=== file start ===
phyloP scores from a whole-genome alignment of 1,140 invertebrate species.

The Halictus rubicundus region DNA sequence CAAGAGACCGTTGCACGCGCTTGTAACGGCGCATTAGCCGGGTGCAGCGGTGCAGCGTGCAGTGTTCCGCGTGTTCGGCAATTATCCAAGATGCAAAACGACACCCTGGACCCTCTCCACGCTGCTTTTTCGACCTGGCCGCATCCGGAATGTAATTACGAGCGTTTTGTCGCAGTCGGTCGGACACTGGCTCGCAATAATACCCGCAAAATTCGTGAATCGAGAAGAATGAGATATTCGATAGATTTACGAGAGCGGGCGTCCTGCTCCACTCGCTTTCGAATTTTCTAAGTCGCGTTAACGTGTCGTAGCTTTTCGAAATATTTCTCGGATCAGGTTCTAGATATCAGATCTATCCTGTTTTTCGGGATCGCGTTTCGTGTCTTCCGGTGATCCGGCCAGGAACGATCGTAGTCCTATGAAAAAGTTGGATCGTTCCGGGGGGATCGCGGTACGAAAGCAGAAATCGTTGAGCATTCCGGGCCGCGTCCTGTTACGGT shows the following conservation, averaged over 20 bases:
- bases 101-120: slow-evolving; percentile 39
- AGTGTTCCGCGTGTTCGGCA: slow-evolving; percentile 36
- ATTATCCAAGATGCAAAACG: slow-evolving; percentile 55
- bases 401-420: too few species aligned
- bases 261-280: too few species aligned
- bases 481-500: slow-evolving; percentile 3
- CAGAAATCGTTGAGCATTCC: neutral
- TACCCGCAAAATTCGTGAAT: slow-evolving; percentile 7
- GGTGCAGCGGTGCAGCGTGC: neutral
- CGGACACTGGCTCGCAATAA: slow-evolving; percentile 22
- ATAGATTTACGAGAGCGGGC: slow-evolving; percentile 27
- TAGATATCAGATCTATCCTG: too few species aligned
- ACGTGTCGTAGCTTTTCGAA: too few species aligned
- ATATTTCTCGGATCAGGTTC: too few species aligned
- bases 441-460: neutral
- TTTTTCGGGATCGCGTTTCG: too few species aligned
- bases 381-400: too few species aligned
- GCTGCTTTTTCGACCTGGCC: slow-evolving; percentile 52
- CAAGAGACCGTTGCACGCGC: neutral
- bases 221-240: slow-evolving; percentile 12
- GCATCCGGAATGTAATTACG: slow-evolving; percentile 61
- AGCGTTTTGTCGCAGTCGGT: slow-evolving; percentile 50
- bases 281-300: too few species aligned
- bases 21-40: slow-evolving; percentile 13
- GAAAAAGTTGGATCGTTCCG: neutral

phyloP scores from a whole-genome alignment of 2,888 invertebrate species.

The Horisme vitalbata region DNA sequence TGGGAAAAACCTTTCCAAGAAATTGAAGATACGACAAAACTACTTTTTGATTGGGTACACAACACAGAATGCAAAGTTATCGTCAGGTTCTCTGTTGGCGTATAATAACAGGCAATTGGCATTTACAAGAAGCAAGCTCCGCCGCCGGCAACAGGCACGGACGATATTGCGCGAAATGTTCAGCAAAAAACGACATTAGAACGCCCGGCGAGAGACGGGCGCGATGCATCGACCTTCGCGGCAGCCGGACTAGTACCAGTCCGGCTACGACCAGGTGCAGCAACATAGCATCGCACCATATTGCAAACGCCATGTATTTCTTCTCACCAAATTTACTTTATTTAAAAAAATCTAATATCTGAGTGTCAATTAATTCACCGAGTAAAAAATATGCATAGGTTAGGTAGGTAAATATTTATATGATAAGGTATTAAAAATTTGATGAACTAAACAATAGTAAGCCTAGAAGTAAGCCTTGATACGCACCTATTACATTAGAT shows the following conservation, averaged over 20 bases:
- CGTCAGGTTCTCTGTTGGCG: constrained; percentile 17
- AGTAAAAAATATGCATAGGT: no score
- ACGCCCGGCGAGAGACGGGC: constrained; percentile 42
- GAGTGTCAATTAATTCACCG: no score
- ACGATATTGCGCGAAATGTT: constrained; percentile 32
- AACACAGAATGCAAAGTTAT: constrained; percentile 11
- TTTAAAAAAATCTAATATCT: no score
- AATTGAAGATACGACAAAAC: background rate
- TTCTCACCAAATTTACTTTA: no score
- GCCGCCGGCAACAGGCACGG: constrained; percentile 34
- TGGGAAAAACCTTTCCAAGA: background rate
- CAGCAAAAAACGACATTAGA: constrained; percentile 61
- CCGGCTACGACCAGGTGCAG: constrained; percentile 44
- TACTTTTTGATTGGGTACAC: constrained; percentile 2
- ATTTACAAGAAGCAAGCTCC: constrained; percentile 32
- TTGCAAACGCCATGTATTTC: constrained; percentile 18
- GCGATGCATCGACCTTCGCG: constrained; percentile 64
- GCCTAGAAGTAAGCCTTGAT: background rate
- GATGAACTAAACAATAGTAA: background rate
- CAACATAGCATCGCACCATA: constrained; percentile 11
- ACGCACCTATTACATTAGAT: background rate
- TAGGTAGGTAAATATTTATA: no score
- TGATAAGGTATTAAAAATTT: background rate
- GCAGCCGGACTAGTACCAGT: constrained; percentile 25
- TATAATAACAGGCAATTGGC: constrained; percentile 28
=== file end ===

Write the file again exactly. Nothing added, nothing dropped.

phyloP scores from a whole-genome alignment of 1,140 invertebrate species.

The Halictus rubicundus region DNA sequence CAAGAGACCGTTGCACGCGCTTGTAACGGCGCATTAGCCGGGTGCAGCGGTGCAGCGTGCAGTGTTCCGCGTGTTCGGCAATTATCCAAGATGCAAAACGACACCCTGGACCCTCTCCACGCTGCTTTTTCGACCTGGCCGCATCCGGAATGTAATTACGAGCGTTTTGTCGCAGTCGGTCGGACACTGGCTCGCAATAATACCCGCAAAATTCGTGAATCGAGAAGAATGAGATATTCGATAGATTTACGAGAGCGGGCGTCCTGCTCCACTCGCTTTCGAATTTTCTAAGTCGCGTTAACGTGTCGTAGCTTTTCGAAATATTTCTCGGATCAGGTTCTAGATATCAGATCTATCCTGTTTTTCGGGATCGCGTTTCGTGTCTTCCGGTGATCCGGCCAGGAACGATCGTAGTCCTATGAAAAAGTTGGATCGTTCCGGGGGGATCGCGGTACGAAAGCAGAAATCGTTGAGCATTCCGGGCCGCGTCCTGTTACGGT shows the following conservation, averaged over 20 bases:
- bases 101-120: slow-evolving; percentile 39
- AGTGTTCCGCGTGTTCGGCA: slow-evolving; percentile 36
- ATTATCCAAGATGCAAAACG: slow-evolving; percentile 55
- bases 401-420: too few species aligned
- bases 261-280: too few species aligned
- bases 481-500: slow-evolving; percentile 3
- CAGAAATCGTTGAGCATTCC: neutral
- TACCCGCAAAATTCGTGAAT: slow-evolving; percentile 7
- GGTGCAGCGGTGCAGCGTGC: neutral
- CGGACACTGGCTCGCAATAA: slow-evolving; percentile 22
- ATAGATTTACGAGAGCGGGC: slow-evolving; percentile 27
- TAGATATCAGATCTATCCTG: too few species aligned
- ACGTGTCGTAGCTTTTCGAA: too few species aligned
- ATATTTCTCGGATCAGGTTC: too few species aligned
- bases 441-460: neutral
- TTTTTCGGGATCGCGTTTCG: too few species aligned
- bases 381-400: too few species aligned
- GCTGCTTTTTCGACCTGGCC: slow-evolving; percentile 52
- CAAGAGACCGTTGCACGCGC: neutral
- bases 221-240: slow-evolving; percentile 12
- GCATCCGGAATGTAATTACG: slow-evolving; percentile 61
- AGCGTTTTGTCGCAGTCGGT: slow-evolving; percentile 50
- bases 281-300: too few species aligned
- bases 21-40: slow-evolving; percentile 13
- GAAAAAGTTGGATCGTTCCG: neutral

phyloP scores from a whole-genome alignment of 2,888 invertebrate species.

The Horisme vitalbata region DNA sequence TGGGAAAAACCTTTCCAAGAAATTGAAGATACGACAAAACTACTTTTTGATTGGGTACACAACACAGAATGCAAAGTTATCGTCAGGTTCTCTGTTGGCGTATAATAACAGGCAATTGGCATTTACAAGAAGCAAGCTCCGCCGCCGGCAACAGGCACGGACGATATTGCGCGAAATGTTCAGCAAAAAACGACATTAGAACGCCCGGCGAGAGACGGGCGCGATGCATCGACCTTCGCGGCAGCCGGACTAGTACCAGTCCGGCTACGACCAGGTGCAGCAACATAGCATCGCACCATATTGCAAACGCCATGTATTTCTTCTCACCAAATTTACTTTATTTAAAAAAATCTAATATCTGAGTGTCAATTAATTCACCGAGTAAAAAATATGCATAGGTTAGGTAGGTAAATATTTATATGATAAGGTATTAAAAATTTGATGAACTAAACAATAGTAAGCCTAGAAGTAAGCCTTGATACGCACCTATTACATTAGAT shows the following conservation, averaged over 20 bases:
- CGTCAGGTTCTCTGTTGGCG: constrained; percentile 17
- AGTAAAAAATATGCATAGGT: no score
- ACGCCCGGCGAGAGACGGGC: constrained; percentile 42
- GAGTGTCAATTAATTCACCG: no score
- ACGATATTGCGCGAAATGTT: constrained; percentile 32
- AACACAGAATGCAAAGTTAT: constrained; percentile 11
- TTTAAAAAAATCTAATATCT: no score
- AATTGAAGATACGACAAAAC: background rate
- TTCTCACCAAATTTACTTTA: no score
- GCCGCCGGCAACAGGCACGG: constrained; percentile 34
- TGGGAAAAACCTTTCCAAGA: background rate
- CAGCAAAAAACGACATTAGA: constrained; percentile 61
- CCGGCTACGACCAGGTGCAG: constrained; percentile 44
- TACTTTTTGATTGGGTACAC: constrained; percentile 2
- ATTTACAAGAAGCAAGCTCC: constrained; percentile 32
- TTGCAAACGCCATGTATTTC: constrained; percentile 18
- GCGATGCATCGACCTTCGCG: constrained; percentile 64
- GCCTAGAAGTAAGCCTTGAT: background rate
- GATGAACTAAACAATAGTAA: background rate
- CAACATAGCATCGCACCATA: constrained; percentile 11
- ACGCACCTATTACATTAGAT: background rate
- TAGGTAGGTAAATATTTATA: no score
- TGATAAGGTATTAAAAATTT: background rate
- GCAGCCGGACTAGTACCAGT: constrained; percentile 25
- TATAATAACAGGCAATTGGC: constrained; percentile 28